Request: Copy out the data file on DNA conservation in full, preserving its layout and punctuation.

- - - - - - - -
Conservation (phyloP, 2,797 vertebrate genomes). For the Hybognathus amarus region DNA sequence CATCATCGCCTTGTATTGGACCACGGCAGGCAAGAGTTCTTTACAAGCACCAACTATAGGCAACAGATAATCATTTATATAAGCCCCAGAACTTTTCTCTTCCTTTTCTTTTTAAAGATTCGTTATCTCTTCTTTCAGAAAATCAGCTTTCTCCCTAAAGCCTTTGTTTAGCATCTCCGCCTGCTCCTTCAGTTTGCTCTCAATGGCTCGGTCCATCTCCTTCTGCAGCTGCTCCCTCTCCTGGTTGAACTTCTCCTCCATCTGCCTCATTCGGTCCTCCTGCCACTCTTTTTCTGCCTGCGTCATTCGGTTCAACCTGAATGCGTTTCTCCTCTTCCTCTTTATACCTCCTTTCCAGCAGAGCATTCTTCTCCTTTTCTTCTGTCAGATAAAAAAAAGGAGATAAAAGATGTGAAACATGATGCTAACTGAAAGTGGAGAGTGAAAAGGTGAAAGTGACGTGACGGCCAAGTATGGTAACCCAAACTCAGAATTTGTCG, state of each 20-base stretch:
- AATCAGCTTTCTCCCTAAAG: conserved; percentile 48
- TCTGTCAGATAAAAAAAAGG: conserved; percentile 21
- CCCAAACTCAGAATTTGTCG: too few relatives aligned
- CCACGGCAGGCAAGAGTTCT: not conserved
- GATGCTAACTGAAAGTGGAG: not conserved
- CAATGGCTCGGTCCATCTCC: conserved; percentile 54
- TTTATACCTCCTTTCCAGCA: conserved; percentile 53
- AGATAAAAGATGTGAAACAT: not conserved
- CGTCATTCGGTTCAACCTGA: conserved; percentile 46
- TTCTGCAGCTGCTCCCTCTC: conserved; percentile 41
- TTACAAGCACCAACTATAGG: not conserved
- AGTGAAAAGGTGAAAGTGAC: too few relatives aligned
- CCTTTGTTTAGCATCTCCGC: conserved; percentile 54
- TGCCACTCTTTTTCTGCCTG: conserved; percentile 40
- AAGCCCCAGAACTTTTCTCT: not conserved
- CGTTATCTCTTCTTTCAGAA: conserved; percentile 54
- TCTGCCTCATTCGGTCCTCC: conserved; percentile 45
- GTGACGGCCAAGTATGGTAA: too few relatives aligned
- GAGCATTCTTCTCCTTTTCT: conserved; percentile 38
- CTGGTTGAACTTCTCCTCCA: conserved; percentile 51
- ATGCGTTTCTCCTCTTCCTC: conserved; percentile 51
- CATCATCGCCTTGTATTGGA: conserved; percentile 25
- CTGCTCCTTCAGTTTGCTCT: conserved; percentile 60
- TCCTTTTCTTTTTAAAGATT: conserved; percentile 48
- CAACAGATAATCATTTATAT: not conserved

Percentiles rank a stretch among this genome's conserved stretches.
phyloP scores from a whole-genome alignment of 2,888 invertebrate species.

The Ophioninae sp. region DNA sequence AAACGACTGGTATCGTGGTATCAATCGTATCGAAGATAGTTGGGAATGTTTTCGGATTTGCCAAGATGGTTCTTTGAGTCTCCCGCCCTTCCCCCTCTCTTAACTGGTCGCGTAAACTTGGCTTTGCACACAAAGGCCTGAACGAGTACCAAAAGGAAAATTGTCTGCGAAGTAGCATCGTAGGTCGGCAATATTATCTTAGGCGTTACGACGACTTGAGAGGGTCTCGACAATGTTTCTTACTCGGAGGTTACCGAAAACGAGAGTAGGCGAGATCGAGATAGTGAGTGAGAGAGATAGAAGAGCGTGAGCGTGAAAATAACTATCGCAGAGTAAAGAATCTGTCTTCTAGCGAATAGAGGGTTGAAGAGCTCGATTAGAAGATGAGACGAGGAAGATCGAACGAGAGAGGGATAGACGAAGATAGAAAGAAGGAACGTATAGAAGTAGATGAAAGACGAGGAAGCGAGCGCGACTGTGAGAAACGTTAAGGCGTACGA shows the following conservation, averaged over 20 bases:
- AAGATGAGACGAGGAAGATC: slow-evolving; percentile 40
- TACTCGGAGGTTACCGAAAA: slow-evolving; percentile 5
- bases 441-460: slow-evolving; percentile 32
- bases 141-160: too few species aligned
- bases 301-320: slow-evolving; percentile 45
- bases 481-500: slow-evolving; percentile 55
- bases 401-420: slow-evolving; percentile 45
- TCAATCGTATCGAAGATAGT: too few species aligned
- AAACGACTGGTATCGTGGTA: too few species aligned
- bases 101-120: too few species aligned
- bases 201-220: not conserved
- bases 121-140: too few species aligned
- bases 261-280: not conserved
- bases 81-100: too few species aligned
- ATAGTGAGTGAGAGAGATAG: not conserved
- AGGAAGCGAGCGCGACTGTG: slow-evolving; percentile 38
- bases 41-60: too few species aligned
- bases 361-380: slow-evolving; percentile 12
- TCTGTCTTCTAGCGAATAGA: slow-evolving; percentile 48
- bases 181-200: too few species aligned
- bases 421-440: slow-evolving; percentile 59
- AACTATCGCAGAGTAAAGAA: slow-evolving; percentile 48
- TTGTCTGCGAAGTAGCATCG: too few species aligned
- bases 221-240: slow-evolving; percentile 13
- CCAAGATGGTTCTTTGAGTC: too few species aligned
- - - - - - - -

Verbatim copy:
Conservation (phyloP, 2,797 vertebrate genomes). For the Hybognathus amarus region DNA sequence CATCATCGCCTTGTATTGGACCACGGCAGGCAAGAGTTCTTTACAAGCACCAACTATAGGCAACAGATAATCATTTATATAAGCCCCAGAACTTTTCTCTTCCTTTTCTTTTTAAAGATTCGTTATCTCTTCTTTCAGAAAATCAGCTTTCTCCCTAAAGCCTTTGTTTAGCATCTCCGCCTGCTCCTTCAGTTTGCTCTCAATGGCTCGGTCCATCTCCTTCTGCAGCTGCTCCCTCTCCTGGTTGAACTTCTCCTCCATCTGCCTCATTCGGTCCTCCTGCCACTCTTTTTCTGCCTGCGTCATTCGGTTCAACCTGAATGCGTTTCTCCTCTTCCTCTTTATACCTCCTTTCCAGCAGAGCATTCTTCTCCTTTTCTTCTGTCAGATAAAAAAAAGGAGATAAAAGATGTGAAACATGATGCTAACTGAAAGTGGAGAGTGAAAAGGTGAAAGTGACGTGACGGCCAAGTATGGTAACCCAAACTCAGAATTTGTCG, state of each 20-base stretch:
- AATCAGCTTTCTCCCTAAAG: conserved; percentile 48
- TCTGTCAGATAAAAAAAAGG: conserved; percentile 21
- CCCAAACTCAGAATTTGTCG: too few relatives aligned
- CCACGGCAGGCAAGAGTTCT: not conserved
- GATGCTAACTGAAAGTGGAG: not conserved
- CAATGGCTCGGTCCATCTCC: conserved; percentile 54
- TTTATACCTCCTTTCCAGCA: conserved; percentile 53
- AGATAAAAGATGTGAAACAT: not conserved
- CGTCATTCGGTTCAACCTGA: conserved; percentile 46
- TTCTGCAGCTGCTCCCTCTC: conserved; percentile 41
- TTACAAGCACCAACTATAGG: not conserved
- AGTGAAAAGGTGAAAGTGAC: too few relatives aligned
- CCTTTGTTTAGCATCTCCGC: conserved; percentile 54
- TGCCACTCTTTTTCTGCCTG: conserved; percentile 40
- AAGCCCCAGAACTTTTCTCT: not conserved
- CGTTATCTCTTCTTTCAGAA: conserved; percentile 54
- TCTGCCTCATTCGGTCCTCC: conserved; percentile 45
- GTGACGGCCAAGTATGGTAA: too few relatives aligned
- GAGCATTCTTCTCCTTTTCT: conserved; percentile 38
- CTGGTTGAACTTCTCCTCCA: conserved; percentile 51
- ATGCGTTTCTCCTCTTCCTC: conserved; percentile 51
- CATCATCGCCTTGTATTGGA: conserved; percentile 25
- CTGCTCCTTCAGTTTGCTCT: conserved; percentile 60
- TCCTTTTCTTTTTAAAGATT: conserved; percentile 48
- CAACAGATAATCATTTATAT: not conserved

Percentiles rank a stretch among this genome's conserved stretches.
phyloP scores from a whole-genome alignment of 2,888 invertebrate species.

The Ophioninae sp. region DNA sequence AAACGACTGGTATCGTGGTATCAATCGTATCGAAGATAGTTGGGAATGTTTTCGGATTTGCCAAGATGGTTCTTTGAGTCTCCCGCCCTTCCCCCTCTCTTAACTGGTCGCGTAAACTTGGCTTTGCACACAAAGGCCTGAACGAGTACCAAAAGGAAAATTGTCTGCGAAGTAGCATCGTAGGTCGGCAATATTATCTTAGGCGTTACGACGACTTGAGAGGGTCTCGACAATGTTTCTTACTCGGAGGTTACCGAAAACGAGAGTAGGCGAGATCGAGATAGTGAGTGAGAGAGATAGAAGAGCGTGAGCGTGAAAATAACTATCGCAGAGTAAAGAATCTGTCTTCTAGCGAATAGAGGGTTGAAGAGCTCGATTAGAAGATGAGACGAGGAAGATCGAACGAGAGAGGGATAGACGAAGATAGAAAGAAGGAACGTATAGAAGTAGATGAAAGACGAGGAAGCGAGCGCGACTGTGAGAAACGTTAAGGCGTACGA shows the following conservation, averaged over 20 bases:
- AAGATGAGACGAGGAAGATC: slow-evolving; percentile 40
- TACTCGGAGGTTACCGAAAA: slow-evolving; percentile 5
- bases 441-460: slow-evolving; percentile 32
- bases 141-160: too few species aligned
- bases 301-320: slow-evolving; percentile 45
- bases 481-500: slow-evolving; percentile 55
- bases 401-420: slow-evolving; percentile 45
- TCAATCGTATCGAAGATAGT: too few species aligned
- AAACGACTGGTATCGTGGTA: too few species aligned
- bases 101-120: too few species aligned
- bases 201-220: not conserved
- bases 121-140: too few species aligned
- bases 261-280: not conserved
- bases 81-100: too few species aligned
- ATAGTGAGTGAGAGAGATAG: not conserved
- AGGAAGCGAGCGCGACTGTG: slow-evolving; percentile 38
- bases 41-60: too few species aligned
- bases 361-380: slow-evolving; percentile 12
- TCTGTCTTCTAGCGAATAGA: slow-evolving; percentile 48
- bases 181-200: too few species aligned
- bases 421-440: slow-evolving; percentile 59
- AACTATCGCAGAGTAAAGAA: slow-evolving; percentile 48
- TTGTCTGCGAAGTAGCATCG: too few species aligned
- bases 221-240: slow-evolving; percentile 13
- CCAAGATGGTTCTTTGAGTC: too few species aligned